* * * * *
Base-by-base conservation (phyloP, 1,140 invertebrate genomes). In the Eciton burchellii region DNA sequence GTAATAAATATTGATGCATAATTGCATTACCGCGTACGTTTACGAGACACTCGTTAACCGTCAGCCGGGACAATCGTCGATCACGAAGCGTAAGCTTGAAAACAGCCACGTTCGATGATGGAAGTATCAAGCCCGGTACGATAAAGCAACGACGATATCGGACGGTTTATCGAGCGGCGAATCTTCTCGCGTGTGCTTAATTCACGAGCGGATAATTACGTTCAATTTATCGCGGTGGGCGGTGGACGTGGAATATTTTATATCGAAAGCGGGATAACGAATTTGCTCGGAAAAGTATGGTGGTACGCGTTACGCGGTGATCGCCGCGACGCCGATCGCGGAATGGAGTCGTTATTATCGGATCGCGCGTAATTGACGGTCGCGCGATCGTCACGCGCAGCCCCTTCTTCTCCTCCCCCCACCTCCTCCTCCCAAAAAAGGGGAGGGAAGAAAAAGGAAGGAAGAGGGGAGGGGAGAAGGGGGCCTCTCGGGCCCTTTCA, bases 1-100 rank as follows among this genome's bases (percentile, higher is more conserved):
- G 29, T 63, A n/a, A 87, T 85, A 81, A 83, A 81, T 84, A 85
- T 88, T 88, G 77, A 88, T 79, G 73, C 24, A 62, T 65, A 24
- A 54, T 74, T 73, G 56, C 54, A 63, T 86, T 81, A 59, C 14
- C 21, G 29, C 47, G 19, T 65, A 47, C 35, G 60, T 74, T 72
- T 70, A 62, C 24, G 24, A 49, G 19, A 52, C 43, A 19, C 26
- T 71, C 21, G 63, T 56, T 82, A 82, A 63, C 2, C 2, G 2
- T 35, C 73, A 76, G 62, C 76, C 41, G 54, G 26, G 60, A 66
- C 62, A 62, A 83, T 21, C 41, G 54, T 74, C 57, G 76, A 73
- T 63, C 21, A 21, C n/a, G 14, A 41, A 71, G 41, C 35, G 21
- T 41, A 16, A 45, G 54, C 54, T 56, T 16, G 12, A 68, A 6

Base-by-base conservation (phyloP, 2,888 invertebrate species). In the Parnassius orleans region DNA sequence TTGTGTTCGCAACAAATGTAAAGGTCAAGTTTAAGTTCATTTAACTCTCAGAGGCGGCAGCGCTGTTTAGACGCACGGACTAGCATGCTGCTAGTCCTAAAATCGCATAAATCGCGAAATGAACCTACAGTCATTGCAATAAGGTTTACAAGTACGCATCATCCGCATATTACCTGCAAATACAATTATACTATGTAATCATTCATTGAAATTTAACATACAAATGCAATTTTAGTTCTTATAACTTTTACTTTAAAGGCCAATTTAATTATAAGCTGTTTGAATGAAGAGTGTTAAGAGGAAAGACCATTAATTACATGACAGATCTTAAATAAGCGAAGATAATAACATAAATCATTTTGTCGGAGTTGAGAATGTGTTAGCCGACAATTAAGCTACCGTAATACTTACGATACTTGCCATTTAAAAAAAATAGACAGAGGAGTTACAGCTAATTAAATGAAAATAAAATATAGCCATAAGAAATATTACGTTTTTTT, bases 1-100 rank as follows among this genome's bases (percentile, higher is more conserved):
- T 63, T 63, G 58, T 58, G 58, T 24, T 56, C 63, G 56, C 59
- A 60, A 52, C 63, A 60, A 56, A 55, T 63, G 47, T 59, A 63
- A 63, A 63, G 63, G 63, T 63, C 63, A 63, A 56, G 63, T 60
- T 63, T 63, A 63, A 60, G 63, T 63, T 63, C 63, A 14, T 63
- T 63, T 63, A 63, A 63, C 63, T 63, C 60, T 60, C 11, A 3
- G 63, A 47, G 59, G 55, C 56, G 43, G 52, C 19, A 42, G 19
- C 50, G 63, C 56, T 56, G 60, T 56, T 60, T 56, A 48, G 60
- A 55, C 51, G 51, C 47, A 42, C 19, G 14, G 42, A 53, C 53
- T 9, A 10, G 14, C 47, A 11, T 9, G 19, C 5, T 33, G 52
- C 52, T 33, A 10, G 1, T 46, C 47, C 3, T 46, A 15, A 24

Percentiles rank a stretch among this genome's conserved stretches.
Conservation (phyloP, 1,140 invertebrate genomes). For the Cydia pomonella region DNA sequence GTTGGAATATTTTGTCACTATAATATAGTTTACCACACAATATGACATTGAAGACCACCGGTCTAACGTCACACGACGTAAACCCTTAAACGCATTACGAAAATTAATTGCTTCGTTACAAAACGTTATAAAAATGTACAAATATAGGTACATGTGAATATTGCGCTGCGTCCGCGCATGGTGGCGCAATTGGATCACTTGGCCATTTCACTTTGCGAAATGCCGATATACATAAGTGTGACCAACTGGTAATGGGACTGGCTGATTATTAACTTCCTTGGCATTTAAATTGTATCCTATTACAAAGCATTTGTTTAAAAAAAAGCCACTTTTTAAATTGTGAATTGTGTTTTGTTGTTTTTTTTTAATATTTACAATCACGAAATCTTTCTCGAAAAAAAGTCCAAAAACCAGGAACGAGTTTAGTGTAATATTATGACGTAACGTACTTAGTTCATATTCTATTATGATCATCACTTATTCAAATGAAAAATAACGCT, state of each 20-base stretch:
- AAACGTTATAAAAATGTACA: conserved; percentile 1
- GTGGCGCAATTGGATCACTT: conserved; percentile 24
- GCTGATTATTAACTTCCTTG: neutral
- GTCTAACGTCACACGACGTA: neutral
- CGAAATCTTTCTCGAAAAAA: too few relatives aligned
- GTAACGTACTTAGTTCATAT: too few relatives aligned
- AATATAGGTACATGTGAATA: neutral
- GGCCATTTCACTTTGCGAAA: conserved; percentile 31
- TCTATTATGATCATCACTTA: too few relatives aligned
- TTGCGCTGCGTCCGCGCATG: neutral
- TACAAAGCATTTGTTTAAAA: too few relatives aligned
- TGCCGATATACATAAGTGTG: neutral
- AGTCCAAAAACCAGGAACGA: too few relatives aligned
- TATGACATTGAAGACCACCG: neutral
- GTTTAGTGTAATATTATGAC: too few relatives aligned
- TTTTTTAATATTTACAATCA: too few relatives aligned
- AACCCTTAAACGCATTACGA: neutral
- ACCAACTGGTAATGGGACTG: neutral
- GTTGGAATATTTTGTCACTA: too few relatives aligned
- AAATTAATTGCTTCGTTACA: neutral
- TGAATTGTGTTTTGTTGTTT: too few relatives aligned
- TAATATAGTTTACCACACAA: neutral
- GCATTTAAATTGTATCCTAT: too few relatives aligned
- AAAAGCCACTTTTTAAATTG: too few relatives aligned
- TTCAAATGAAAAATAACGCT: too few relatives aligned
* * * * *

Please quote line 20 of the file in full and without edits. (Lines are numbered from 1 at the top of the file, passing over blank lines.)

- A 55, C 51, G 51, C 47, A 42, C 19, G 14, G 42, A 53, C 53